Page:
The Jehovah’s Witness guide to marketing and sales

OK, so we have our brilliant new product and we have set up the company and now all we need is customers. Ah, you say, we step into marketing. Excellent! An ad in the Yellow Pages, and another one in the newspapers and then of course a fantastic website with moving images and capable of being read by all sorts of browsers.

You are well on your way and you feel good as you have spent lots of money. But you have missed the key point – sales. It seems we often get confused between marketing and sales. Now the books will tell you selling is everything you do to close the sale and get a signed contract. Marketing is done to generate the interest.

The trouble for smaller companies is that the two are very linked and that sales becomes your marketing. For smaller companies it is about sales and less about marketing. I always tell people to use the Jehovah’s Witness approach (no offence intended to anyone and this is based on a true story).

Many years ago I had a fellow director of a company who was in fact a Jehovah’s Witness. It is a religion and a way of life which I always stayed well clear of, but this colleague and I spent a lot of time together developing the company and we talked about his beliefs. He never tried to convert me (and I confess he would never have been successful) but I did develop a much better understanding and even appreciation of some of the things he believed in.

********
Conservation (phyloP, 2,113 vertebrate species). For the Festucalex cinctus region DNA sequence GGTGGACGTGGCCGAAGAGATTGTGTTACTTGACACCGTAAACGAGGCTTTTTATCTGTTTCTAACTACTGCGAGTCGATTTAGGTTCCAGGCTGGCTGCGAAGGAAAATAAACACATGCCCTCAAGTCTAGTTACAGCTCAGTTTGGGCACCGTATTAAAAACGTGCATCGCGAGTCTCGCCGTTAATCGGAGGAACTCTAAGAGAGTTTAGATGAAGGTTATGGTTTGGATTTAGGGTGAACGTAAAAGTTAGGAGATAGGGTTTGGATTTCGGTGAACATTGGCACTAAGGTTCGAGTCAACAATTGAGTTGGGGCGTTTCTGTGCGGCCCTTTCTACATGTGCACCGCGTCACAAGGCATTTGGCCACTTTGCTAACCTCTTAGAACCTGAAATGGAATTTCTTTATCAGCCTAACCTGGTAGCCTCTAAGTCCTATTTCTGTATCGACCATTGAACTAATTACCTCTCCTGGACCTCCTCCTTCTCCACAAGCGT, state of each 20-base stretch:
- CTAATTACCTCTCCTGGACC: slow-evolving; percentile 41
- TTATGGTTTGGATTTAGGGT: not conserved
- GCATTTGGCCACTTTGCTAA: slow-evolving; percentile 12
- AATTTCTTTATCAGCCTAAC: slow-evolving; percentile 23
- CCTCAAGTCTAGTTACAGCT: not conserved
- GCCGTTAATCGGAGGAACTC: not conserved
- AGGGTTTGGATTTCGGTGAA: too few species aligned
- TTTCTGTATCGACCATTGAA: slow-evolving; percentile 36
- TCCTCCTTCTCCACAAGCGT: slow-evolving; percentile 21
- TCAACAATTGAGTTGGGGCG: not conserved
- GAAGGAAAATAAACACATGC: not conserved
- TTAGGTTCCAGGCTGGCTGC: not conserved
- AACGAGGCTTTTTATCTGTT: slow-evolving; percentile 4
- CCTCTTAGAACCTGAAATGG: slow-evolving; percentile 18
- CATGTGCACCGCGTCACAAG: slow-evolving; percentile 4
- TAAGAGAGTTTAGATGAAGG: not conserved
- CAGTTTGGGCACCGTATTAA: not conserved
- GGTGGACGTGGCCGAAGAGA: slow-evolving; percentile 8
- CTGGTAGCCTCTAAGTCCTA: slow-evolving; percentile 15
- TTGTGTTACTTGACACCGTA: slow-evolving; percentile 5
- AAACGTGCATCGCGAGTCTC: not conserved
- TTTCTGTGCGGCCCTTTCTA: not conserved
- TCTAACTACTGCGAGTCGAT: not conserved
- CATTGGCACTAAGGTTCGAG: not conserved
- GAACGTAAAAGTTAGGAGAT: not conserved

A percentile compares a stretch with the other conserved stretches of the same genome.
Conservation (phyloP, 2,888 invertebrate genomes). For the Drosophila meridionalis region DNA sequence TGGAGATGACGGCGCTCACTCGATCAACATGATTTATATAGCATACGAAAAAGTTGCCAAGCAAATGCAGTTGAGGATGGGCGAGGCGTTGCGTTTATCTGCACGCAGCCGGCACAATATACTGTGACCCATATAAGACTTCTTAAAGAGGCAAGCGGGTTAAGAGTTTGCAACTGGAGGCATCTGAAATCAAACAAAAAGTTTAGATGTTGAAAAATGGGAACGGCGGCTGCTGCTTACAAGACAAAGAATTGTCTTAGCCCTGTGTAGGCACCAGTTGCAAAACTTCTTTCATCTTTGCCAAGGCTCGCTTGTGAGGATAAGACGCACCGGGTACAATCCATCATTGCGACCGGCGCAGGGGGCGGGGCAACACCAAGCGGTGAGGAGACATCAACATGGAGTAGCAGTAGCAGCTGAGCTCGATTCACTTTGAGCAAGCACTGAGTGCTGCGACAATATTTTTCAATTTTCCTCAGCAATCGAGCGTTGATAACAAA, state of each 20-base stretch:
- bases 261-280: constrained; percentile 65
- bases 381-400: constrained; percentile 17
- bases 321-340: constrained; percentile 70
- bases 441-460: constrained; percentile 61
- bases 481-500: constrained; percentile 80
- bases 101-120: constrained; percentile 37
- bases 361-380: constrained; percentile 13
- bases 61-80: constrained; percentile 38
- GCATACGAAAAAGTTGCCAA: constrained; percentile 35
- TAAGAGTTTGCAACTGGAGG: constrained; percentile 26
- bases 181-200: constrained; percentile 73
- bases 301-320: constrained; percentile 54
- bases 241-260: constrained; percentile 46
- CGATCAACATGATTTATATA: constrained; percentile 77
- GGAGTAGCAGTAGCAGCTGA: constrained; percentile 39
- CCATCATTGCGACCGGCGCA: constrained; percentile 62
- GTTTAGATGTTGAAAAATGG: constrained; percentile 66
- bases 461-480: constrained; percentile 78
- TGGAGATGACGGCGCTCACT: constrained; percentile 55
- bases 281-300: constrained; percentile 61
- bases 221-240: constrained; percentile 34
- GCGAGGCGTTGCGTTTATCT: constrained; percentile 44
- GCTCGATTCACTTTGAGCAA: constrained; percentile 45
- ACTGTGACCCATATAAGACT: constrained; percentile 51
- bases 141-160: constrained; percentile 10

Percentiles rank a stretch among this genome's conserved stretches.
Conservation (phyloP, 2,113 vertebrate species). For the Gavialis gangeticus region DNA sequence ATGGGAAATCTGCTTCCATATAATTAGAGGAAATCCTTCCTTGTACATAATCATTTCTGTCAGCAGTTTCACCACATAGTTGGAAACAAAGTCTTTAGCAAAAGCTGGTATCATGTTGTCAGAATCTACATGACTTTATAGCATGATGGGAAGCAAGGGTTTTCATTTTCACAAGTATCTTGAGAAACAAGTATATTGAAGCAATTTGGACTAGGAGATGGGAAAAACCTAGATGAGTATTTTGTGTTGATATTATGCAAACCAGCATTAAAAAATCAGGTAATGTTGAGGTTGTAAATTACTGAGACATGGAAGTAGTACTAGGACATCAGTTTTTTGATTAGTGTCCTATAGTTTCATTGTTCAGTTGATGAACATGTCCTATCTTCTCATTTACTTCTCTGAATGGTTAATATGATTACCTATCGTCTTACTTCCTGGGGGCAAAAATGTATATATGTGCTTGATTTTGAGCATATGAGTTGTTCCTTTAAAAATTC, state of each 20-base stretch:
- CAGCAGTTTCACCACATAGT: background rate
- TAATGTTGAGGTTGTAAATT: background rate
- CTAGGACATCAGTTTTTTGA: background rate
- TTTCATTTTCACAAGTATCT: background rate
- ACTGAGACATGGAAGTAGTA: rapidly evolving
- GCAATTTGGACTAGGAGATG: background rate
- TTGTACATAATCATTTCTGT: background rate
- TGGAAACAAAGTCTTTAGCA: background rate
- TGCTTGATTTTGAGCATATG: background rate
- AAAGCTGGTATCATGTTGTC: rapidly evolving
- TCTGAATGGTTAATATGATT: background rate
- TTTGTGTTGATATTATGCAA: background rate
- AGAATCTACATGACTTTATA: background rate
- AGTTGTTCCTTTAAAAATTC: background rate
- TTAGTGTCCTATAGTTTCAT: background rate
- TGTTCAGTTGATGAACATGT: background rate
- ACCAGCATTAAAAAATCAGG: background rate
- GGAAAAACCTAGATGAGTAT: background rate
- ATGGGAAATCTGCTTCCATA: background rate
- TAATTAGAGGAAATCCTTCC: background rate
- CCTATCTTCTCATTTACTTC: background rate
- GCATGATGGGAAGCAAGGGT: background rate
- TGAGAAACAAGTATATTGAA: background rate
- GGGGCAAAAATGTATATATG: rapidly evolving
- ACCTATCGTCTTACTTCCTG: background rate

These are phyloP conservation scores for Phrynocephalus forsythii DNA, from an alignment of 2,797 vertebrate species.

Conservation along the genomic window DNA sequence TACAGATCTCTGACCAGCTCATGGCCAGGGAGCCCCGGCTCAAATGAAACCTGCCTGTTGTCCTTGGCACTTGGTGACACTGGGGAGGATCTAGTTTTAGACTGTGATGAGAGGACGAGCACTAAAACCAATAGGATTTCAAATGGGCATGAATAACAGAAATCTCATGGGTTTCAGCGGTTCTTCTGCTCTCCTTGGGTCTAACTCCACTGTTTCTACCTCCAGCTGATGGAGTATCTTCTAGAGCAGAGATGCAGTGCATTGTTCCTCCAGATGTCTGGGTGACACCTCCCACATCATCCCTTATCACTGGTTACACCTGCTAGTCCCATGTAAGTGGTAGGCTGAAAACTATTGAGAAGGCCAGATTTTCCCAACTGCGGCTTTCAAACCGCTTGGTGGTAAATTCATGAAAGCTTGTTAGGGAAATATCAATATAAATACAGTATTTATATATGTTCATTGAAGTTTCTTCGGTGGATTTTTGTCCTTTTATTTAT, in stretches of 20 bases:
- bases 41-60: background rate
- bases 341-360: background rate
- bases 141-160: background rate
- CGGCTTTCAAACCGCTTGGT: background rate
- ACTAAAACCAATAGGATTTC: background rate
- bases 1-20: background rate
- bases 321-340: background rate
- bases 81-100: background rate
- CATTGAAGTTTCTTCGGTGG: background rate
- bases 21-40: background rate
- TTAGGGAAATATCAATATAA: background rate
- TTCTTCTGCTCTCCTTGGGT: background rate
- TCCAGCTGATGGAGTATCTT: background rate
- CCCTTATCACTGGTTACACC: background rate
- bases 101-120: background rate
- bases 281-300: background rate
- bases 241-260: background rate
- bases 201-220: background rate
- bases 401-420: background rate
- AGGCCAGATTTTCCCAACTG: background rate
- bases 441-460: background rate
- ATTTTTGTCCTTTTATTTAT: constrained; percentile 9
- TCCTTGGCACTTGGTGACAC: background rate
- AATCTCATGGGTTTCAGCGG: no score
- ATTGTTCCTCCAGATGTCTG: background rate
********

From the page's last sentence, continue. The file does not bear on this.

We were talking about the irritating habit of his fellow worshippers to show up on my doorstep with their kids behind them trying to have a word with me. No matter what the answer was they always seemed to come back and they do the same in every country I have every lived in – and that is several. They are the most persistent salespeople I have ever known, but as I told my friend, their marketing ‘needed reviewing’. His answer was that they were actually not marketing or selling – now that in my humble opinion is ‘in need of review’ also, but so be it.

If I could develop a sales team with the drive and persistence of these people, I could slash marketing budgets to nil. Most sales people want to spend loads of money on marketing – new brochures, more advertising, lots of expensive sign writing on vans, new logos, whatever. But at the end of the day they need to get off their rear ends, and knock on doors – I would advise to leave the kids at home though.

Every sales person and every entrepreneur should be out there knocking on doors of potential customers every day – 5 calls a day keeps the administrator away. And the best customers? Your existing ones. Make sure they believe in you and your faith – I mean product.

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